Alimardan Topchubashov

From Wikipedia, the free encyclopedia
Jump to: navigation, search
Alimardan Topchubashov
Topchibashev.jpeg
Deputy of the First State Duma
In office
April 27, 1906 – July 21, 1906
Minister of Foreign Affairs of Azerbaijan Democratic Republic (ADR)
In office
October 6, 1918 – December 7, 1918
Preceded by Mammad Hasan Hajinski
Succeeded by Fatali Khan Khoyski
Head of the Parliament in absentia of Azerbaijan
In office
December 7, 1918 – December 1919
Personal details
Born May 4, 1862
Tiflis, Tiflis Governorate, Russian Empire
Died November 8, 1934
Paris, France
Political party Ittifaq al-Muslimin
Independent
Spouse(s) Pari Malikova
Children Alakbar Topchubashi
Occupation Lawyer
Religion Shia Islam[1]

Alimardan Alakbar oglu Topchubashov (Azerbaijani: Əlimərdan Topçubaşov; May 4, 1862, Tbilisi – November 8, 1934, Paris) was a prominent Azerbaijani politician, foreign minister and speaker of the Parliament of Azerbaijan Democratic Republic.

Biography[edit]

Alimardan bey Topchubashov descended from Ganja branch of famous Topchubashi family and was born in Tiflis (now Tbilisi) on May 4, 1862. After studying at Tiflis Gymnasium, he entered Saint Petersburg University and graduated from the law faculty in 1888. He was offered to remain at University and teach law if he would convert to Christianity, but he refused and returned to the Caucasus, where he worked at several small positions. He married Pari Malikova, daughter of Hasan bey Zardabi, founder of the first Azerbaijani newspaper, Akinchi.

In 1897 oil magnate Zeynalabdin Taghiyev bought Kaspi newspaper and invited Topchibashov to be its editor-in-chief. Starting from that time he was actively involved in politics and quickly became one of the prominent leaders of Azerbaijani and Muslim people of Russian Empire. His main platform was the political equality of all subjects of Russian Crown and the end to discriminations of Turkic and Muslim people. At the brink of the First Russian Revolution Topchubashov was one of the initiators of famous meeting of Azerbaijani intelligentsia and bourgeoisie at Taghiyev’s palace on March 15, 1905. As a result of this meeting a petition was addressed to Tsar asking for:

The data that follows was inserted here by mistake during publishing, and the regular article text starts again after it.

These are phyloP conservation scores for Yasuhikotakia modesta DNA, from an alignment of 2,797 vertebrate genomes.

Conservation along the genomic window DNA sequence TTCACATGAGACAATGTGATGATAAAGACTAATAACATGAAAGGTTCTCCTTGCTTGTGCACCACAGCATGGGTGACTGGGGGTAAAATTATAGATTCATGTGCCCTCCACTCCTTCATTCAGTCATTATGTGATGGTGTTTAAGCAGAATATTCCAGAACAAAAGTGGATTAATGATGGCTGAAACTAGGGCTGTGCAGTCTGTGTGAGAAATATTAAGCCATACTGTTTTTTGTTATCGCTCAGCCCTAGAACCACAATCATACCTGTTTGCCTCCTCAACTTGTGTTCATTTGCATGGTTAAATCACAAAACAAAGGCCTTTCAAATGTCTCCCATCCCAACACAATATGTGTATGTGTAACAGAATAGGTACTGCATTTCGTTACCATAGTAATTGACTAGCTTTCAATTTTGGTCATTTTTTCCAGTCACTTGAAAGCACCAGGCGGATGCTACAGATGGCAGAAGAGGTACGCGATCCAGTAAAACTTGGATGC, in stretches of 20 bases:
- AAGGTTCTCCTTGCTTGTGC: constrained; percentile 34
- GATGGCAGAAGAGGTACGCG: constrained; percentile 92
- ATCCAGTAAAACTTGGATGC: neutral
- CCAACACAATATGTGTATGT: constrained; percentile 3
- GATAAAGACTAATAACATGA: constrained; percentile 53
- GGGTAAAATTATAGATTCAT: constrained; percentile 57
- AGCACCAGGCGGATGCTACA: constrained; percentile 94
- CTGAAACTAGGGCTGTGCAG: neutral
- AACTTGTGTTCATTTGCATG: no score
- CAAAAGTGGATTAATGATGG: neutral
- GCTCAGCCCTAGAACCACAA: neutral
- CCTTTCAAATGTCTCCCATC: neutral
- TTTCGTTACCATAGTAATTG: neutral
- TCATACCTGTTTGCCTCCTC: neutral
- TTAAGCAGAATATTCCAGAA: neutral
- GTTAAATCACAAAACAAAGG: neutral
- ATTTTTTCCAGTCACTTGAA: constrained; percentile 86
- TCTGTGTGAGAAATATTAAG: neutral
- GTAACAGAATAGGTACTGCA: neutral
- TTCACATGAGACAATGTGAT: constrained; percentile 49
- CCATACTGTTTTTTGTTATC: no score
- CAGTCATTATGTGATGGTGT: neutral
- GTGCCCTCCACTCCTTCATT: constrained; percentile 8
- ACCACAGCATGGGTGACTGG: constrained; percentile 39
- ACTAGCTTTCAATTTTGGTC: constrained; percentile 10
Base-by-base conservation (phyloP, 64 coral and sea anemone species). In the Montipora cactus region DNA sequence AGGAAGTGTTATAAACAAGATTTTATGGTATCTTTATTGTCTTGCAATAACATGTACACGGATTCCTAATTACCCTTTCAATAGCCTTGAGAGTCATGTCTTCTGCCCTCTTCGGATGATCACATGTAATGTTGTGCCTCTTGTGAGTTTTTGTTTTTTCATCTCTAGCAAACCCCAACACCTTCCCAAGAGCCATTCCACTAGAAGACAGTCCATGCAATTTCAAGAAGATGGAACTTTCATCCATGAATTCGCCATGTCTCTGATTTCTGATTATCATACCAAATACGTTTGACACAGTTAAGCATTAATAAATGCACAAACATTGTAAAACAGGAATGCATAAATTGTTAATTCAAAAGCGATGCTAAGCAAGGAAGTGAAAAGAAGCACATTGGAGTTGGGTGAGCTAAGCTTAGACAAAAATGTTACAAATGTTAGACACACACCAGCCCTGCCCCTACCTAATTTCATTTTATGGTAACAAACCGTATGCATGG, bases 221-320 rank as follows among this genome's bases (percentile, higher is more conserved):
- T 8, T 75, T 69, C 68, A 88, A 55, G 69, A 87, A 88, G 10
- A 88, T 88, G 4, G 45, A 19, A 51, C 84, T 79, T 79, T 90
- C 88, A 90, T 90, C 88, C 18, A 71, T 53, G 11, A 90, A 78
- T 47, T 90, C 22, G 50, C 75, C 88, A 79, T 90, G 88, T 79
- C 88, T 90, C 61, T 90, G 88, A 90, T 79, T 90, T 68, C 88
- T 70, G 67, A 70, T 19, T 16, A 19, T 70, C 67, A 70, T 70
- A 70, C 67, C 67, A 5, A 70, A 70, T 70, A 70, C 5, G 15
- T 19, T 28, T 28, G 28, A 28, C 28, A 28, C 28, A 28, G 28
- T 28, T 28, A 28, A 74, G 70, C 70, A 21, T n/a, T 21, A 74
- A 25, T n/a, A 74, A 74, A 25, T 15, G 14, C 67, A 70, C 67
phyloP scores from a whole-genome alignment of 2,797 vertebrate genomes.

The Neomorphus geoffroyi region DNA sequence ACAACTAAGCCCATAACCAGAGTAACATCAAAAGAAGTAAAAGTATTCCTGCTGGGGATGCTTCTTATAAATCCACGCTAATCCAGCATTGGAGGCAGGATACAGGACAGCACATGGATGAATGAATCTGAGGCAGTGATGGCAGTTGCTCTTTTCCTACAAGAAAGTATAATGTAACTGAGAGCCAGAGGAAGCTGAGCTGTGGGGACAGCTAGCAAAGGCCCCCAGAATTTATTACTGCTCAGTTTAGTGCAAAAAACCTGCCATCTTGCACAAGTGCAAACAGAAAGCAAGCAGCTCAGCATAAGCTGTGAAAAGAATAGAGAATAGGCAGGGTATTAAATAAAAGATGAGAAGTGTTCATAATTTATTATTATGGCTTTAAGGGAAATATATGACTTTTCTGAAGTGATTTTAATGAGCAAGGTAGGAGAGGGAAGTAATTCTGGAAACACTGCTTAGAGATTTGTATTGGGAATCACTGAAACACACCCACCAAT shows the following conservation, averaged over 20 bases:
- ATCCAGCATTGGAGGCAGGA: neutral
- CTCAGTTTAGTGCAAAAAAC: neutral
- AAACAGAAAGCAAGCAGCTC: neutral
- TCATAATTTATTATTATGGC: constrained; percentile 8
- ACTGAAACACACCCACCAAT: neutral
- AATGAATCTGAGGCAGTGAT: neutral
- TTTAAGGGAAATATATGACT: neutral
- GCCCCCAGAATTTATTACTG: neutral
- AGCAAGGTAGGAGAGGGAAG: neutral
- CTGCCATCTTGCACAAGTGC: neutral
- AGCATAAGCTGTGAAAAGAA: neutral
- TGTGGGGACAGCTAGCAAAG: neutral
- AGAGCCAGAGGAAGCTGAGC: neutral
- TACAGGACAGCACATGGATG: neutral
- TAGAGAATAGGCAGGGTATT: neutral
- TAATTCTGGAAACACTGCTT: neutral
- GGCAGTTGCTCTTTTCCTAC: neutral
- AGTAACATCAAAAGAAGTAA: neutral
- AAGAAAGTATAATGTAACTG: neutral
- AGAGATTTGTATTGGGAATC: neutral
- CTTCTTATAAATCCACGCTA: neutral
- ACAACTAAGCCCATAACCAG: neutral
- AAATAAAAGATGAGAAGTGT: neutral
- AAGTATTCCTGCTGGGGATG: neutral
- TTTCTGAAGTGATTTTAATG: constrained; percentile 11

• Implementation of local self-governing and new type of courts (jury) in the entire Caucasus
  • Granting of full political rights and freedoms to the Muslim subjects of the Crown
  • Distribution of land to the peasants who lack it
  • Improvement of fabric legislation to include Muslim workers too.

At the same time Topchubashov was one of the founders of Ittifaq al-Muslimin (first political party of Russian Muslims) and organized its three conferences. He headed party’s third conference and became its bureau member and chief of its Law Commission. Later he became the leader of Party's Muslim faction at the Russian State Duma, the new Russian parliament (1906). But after the First Duma was dissolved by Tsar Topchubashov was arrested for three months, lost his right to be ever a parliament member, deprived of his place at Baku Municipality and “Kaspi” newspaper.

During this time Iran invited him to head one of the departments of Iranian Ministry of Justice and reform its judiciary system, but Topchubashov rejected this offer and remained in Russian Empire to continue his struggle for emancipation of Muslim population.

After the Azerbaijan Democratic Republic was proclaimed on May 28, 1918 Topchubashov became its ambassador to Armenia, Georgia and the Ottoman Empire, and was sent to Istanbul. Then he was made minister of foreign affairs at the second cabinet and was elected the head of the Parliament in absentia on December 7, 1918, thus becoming second head of state of Azerbaijan Democratic Republic, after Mammed Amin Rasulzade. Agreeing to head the Azerbaijani Delegation at Versailles Conference, he left Istanbul for Paris.

At the conference, he managed to meet US President Woodrow Wilson and achieved the de facto recognition of the Azerbaijan Democratic Republic in January 1920. But after the Bolshevik takeover of ADR he could not return and stayed in Paris, where he died on November 8, 1934.

References[edit]

  1. ^ Джамиль Гасанлы (2010). История дипломатии Азербайджанской Республики: Внешняя политика Азербайджанской Демократической Республики (1918—1920) I. Наука. p. 198. ISBN 978-5-9765-0899-6. 

External links[edit]